I was born on the tip of Lake Superior, in a little town called…you guessed it, Superior in Wisconsin. While my family moved to Casper, Wyoming when I was three years old, we have been back to Superior many times, and I still consider Superior, Wisconsin my hometown. It’s like the lake and that whole area is a part of my DNA. I love our visits back there, and so many of my cousins still live there, so there will always be ties to the area. I’ve read books about the many ships that have been victim to the storms and the rocky shores in some areas, and I love to look at pictures that some awesome people post on Facebook. I know about the name that was given by the Native Americans…Gitche Gumee, which means “Big Sea” or “Huge Water” just about always refers to Lake Superior. I know about the November Gales that hit Lake Superior every November, that can easily take down an unsuspecting ship that ventured out too late in the year.
Some say Lake Superior is the largest of the Great Lakes. Some say it is actually an inland sea. It is the world’s largest freshwater lake. In fact, Lake Superior is in a class by itself…and that makes it a national treasure. Its character is very unique. It looks and feels like an ocean. If you have ever seen it, your first thought is that you can’t see to the other side…like an ocean. The Lake accommodates the big ships…big ore ships, big grain haulers, the really huge ships. When you watch them come into the port, you find yourself amazed that you could be standing there beside them. Their very entrance into the port is a daily tourist attraction…and the locals love it too. Some people say that “A day on Lake Superior leaves you exhilarated, connected, restored. The Lake’s energy courses through your bones right to your soul. What a gift.” Yes, Lake Superior is most definitely a gift to be sure.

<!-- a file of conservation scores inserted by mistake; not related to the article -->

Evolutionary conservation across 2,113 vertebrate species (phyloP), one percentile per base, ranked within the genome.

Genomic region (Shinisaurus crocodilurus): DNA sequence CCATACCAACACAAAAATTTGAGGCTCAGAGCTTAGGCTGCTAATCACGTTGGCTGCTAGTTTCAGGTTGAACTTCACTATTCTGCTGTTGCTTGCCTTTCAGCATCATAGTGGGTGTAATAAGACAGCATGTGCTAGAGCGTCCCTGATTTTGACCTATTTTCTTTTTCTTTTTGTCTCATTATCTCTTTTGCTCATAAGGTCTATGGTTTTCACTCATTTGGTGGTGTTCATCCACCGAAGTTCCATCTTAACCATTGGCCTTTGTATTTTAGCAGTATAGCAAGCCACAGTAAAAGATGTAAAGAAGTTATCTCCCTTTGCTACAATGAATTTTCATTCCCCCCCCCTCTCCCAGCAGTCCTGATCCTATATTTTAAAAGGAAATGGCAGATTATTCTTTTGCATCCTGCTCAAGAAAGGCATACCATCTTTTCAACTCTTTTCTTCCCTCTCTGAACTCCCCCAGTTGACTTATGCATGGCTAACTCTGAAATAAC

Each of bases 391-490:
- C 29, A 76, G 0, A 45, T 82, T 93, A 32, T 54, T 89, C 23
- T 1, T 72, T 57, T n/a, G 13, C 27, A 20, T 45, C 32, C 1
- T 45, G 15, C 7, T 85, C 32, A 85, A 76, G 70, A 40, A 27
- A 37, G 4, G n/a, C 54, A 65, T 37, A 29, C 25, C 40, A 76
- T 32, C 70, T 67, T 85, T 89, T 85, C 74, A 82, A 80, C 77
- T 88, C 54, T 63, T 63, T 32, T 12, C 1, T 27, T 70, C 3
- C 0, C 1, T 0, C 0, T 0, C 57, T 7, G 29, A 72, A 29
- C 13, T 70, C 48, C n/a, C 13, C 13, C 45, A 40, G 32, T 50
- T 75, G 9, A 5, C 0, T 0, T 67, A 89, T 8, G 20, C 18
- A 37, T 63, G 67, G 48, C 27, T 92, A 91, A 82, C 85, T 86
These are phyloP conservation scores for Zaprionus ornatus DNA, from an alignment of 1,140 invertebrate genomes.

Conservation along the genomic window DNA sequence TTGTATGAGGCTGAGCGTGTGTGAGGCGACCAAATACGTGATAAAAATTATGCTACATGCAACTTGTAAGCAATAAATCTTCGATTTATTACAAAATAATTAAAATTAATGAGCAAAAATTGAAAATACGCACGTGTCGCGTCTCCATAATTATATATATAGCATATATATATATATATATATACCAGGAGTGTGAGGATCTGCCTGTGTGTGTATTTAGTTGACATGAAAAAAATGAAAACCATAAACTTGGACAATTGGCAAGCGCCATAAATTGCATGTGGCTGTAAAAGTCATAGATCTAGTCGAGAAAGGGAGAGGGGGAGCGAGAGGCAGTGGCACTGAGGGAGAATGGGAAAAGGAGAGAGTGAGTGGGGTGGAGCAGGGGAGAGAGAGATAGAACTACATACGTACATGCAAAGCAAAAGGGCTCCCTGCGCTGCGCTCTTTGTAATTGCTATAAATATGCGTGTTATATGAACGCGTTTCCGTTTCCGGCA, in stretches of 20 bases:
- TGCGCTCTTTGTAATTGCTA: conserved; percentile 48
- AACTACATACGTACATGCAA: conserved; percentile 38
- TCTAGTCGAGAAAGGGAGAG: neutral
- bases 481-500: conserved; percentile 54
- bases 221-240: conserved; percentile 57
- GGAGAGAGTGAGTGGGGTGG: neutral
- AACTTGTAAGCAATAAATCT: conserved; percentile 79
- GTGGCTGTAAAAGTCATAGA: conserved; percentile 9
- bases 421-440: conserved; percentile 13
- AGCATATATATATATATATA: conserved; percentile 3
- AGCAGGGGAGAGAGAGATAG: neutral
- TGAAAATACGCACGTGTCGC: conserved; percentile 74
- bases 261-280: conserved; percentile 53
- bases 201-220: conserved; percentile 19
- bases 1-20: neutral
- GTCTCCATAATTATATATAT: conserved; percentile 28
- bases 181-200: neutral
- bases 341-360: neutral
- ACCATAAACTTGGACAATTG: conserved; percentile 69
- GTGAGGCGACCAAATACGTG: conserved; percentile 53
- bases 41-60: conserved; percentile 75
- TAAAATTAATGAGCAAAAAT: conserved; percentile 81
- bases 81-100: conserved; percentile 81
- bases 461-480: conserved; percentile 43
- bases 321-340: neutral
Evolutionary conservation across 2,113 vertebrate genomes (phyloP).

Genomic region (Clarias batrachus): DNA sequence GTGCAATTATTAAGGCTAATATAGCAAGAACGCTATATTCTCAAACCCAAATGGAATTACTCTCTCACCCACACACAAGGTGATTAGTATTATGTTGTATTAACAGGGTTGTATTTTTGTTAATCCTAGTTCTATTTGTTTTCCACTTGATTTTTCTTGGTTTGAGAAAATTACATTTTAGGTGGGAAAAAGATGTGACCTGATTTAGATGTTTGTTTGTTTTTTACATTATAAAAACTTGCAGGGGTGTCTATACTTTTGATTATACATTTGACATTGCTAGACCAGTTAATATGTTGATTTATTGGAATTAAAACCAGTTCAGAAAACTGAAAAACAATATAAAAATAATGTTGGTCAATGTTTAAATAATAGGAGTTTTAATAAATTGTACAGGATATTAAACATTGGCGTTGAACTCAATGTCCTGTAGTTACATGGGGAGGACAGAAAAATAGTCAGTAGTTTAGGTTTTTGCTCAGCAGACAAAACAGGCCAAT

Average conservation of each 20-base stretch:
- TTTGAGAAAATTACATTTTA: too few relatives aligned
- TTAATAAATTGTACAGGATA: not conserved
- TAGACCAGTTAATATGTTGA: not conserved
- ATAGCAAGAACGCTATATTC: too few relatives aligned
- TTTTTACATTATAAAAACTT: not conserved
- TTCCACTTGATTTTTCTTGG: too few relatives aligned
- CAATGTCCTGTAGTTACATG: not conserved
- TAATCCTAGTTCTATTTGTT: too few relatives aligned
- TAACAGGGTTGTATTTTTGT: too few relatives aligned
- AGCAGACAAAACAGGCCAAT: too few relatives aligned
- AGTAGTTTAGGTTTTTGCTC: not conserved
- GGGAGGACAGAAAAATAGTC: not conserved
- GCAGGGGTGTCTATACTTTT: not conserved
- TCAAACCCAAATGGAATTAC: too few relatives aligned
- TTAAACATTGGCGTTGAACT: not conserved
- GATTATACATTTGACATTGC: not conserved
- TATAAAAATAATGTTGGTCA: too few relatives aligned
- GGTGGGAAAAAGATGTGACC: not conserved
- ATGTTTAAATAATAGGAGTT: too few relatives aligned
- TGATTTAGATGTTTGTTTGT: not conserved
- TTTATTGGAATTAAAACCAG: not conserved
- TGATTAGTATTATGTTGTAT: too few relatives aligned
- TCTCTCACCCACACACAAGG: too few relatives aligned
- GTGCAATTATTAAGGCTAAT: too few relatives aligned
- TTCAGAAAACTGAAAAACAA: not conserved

Some scientists say that Lake Superior is truly an inland sea…even if it is fresh water and not salt water. The maritime agencies take weather, navigation and buoyage very seriously, and they monitor them carefully. People are not encouraged to venture out on Lake Superior until they have met the bottom-line amount of knowledge necessary to initiate a healthy relationship with the lake. That bottom-line amount of knowledge includes paying attention to equipment, your level of training, and definitely the surrounding environment. These are all important things that are recommended before a person ventures out onto any ocean or sea, which sort of classifies Lake Superior as an inland sea too. I suppose each person will have their own opinion on this, but since I have spent some time there, I tend to think that while it will always be Lake Superior to me, it will also be what I must agree, an inland sea.